Michael Craig-Martin: An Oak Tree

Next to the glass of water is the following text:
Q. To begin with, could you describe this work?
A. Yes, of course. What I've done is change a glass of water into a full-grown oak tree without altering the accidents of the glass of water.
Q. The accidents?
A. Yes. The colour, feel, weight, size ...
Q. Do you mean that the glass of water is a symbol of an oak tree?
A. No. It's not a symbol. I've changed the physical substance of the glass of water into that of an oak tree.
Q. It looks like a glass of water.
A. Of course it does. I didn't change its appearance. But it's not a glass of water, it's an oak tree.
Q. Can you prove what you've claimed to have done?
A. Well, yes and no. I claim to have maintained the physical form of the glass of water and, as you can see, I have. However, as one normally looks for evidence of physical change in terms of altered form, no such proof exists.
Q. Haven't you simply called this glass of water an oak tree?
A. Absolutely not. It is not a glass of water anymore. I have changed its actual substance. It would no longer be accurate to call it a glass of water. One could call it anything one wished but that would not alter the fact that it is an oak tree.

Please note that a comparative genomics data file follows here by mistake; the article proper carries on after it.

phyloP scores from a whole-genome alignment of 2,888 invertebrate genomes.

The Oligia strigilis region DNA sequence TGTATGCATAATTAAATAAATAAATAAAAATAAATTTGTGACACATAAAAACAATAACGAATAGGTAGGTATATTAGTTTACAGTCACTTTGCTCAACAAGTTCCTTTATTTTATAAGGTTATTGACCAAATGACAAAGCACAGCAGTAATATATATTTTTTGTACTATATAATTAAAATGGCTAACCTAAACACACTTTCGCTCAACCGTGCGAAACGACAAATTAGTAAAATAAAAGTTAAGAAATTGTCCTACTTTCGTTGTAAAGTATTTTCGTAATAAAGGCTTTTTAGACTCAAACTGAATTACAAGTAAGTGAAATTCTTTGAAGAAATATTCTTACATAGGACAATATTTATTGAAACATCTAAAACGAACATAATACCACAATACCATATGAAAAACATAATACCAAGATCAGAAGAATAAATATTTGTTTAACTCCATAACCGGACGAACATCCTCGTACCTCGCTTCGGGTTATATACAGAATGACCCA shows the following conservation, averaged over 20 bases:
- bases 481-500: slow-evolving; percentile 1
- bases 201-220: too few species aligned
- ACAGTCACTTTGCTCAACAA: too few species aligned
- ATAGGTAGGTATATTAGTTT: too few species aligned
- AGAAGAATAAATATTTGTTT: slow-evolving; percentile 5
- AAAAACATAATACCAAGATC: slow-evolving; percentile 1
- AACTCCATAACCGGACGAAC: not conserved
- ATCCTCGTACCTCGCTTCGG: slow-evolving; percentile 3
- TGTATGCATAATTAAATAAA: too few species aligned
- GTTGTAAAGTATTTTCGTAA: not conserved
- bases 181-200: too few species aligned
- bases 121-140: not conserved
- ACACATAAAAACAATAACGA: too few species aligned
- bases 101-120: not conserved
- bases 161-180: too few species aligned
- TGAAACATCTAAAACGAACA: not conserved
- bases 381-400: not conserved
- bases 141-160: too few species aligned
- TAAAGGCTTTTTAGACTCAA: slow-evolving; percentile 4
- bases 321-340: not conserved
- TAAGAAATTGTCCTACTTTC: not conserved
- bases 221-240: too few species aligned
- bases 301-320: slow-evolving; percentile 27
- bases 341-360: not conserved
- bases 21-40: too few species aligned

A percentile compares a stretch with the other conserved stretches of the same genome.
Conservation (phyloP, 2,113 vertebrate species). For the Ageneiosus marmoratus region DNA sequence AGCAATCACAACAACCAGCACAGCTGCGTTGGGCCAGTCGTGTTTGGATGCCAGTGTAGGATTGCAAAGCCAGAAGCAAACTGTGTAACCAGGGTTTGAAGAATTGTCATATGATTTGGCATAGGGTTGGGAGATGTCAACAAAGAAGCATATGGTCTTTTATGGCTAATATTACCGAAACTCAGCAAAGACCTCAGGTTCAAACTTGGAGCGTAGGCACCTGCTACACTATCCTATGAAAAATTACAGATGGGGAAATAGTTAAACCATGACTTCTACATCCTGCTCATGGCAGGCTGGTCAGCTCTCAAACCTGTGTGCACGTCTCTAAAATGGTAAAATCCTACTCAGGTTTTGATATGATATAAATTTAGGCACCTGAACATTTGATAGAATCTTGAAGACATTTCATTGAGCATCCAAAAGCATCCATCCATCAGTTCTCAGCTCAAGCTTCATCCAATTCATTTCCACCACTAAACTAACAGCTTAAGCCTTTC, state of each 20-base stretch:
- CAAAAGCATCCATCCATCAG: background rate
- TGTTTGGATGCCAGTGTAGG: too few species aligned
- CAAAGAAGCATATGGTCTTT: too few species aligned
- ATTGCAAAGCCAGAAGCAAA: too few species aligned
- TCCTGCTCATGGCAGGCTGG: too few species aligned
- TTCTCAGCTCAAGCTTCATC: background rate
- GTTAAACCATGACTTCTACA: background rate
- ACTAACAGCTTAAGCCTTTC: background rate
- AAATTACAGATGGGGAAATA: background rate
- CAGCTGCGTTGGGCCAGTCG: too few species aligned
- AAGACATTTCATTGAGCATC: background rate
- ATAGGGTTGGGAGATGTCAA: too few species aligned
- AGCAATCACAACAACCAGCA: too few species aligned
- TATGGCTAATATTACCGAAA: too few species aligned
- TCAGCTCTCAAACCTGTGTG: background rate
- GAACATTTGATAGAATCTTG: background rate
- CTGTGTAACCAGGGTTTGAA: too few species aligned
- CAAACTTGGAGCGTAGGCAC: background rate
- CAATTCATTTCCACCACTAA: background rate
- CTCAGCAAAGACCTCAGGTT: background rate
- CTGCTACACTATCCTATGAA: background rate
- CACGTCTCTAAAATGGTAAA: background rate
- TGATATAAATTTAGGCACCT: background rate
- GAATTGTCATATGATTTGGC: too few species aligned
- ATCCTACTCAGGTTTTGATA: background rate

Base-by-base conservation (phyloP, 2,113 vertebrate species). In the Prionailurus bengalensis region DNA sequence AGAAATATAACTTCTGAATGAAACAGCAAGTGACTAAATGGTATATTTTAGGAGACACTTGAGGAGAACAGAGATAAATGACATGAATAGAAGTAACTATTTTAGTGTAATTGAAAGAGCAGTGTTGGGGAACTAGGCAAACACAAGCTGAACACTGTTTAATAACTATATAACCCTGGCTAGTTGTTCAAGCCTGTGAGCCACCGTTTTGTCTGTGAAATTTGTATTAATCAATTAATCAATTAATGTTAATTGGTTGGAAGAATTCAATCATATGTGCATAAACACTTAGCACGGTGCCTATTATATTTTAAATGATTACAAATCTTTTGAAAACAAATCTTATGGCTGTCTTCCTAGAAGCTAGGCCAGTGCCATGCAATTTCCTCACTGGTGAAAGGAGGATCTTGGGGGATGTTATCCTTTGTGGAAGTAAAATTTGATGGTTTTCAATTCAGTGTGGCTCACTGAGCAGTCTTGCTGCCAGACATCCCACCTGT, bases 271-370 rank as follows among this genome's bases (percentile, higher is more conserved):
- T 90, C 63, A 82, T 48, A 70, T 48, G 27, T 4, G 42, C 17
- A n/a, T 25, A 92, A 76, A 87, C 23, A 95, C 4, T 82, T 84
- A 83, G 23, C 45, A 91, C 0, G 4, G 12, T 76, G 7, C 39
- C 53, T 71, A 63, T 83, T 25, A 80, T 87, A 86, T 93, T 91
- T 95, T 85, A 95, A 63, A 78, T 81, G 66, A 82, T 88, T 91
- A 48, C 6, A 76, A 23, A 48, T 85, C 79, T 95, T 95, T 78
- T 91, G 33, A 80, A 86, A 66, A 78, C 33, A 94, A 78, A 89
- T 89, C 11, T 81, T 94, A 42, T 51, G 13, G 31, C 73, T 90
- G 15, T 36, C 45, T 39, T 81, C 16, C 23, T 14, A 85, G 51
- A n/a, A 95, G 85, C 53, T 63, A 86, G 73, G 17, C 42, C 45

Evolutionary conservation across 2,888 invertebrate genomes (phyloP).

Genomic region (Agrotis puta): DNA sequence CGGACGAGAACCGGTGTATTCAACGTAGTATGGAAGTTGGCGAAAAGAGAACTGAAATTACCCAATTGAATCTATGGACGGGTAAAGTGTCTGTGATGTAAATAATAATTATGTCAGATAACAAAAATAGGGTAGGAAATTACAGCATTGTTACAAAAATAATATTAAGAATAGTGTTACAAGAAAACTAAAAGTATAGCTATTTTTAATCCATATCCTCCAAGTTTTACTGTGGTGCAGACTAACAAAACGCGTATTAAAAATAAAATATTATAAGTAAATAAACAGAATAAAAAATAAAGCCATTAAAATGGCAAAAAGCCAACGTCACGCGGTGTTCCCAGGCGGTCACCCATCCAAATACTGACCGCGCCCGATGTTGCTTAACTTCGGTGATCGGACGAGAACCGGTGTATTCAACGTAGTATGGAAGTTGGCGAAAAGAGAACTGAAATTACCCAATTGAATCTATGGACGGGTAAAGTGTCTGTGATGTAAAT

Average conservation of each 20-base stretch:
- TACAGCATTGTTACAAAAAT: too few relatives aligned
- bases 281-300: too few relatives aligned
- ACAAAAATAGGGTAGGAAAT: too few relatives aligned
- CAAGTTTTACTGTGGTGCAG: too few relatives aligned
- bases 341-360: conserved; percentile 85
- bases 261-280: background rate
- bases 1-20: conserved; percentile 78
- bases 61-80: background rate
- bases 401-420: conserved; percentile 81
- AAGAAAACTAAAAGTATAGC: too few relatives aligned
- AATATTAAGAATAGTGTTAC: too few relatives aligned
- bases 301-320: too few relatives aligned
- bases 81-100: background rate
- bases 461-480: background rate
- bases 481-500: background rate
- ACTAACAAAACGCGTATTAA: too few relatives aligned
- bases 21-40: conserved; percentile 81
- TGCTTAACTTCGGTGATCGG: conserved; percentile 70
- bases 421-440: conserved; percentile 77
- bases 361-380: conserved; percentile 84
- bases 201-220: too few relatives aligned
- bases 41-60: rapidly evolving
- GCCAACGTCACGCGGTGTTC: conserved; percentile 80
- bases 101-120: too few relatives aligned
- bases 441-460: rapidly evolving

Q. Isn't this just a case of the emperor's new clothes?
A. No. With the emperor's new clothes people claimed to see something that wasn't there because they felt they should. I would be very surprised if anyone told me they saw an oak tree.
Q. Was it difficult to effect the change?
A. No effort at all. But it took me years of work before I realised I could do it.
Q. When precisely did the glass of water become an oak tree?
A. When I put the water in the glass.
Q. Does this happen every time you fill a glass with water?
A. No, of course not. Only when I intend to change it into an oak tree.
Q. Then intention causes the change?
A. I would say it precipitates the change.
Q. You don't know how you do it?
A. It contradicts what I feel I know about cause and effect.
Q. It seems to me that you are claiming to have worked a miracle. Isn't that the case?
A. I'm flattered that you think so.
Q. But aren't you the only person who can do something like this?
A. How could I know?
Q. Could you teach others to do it?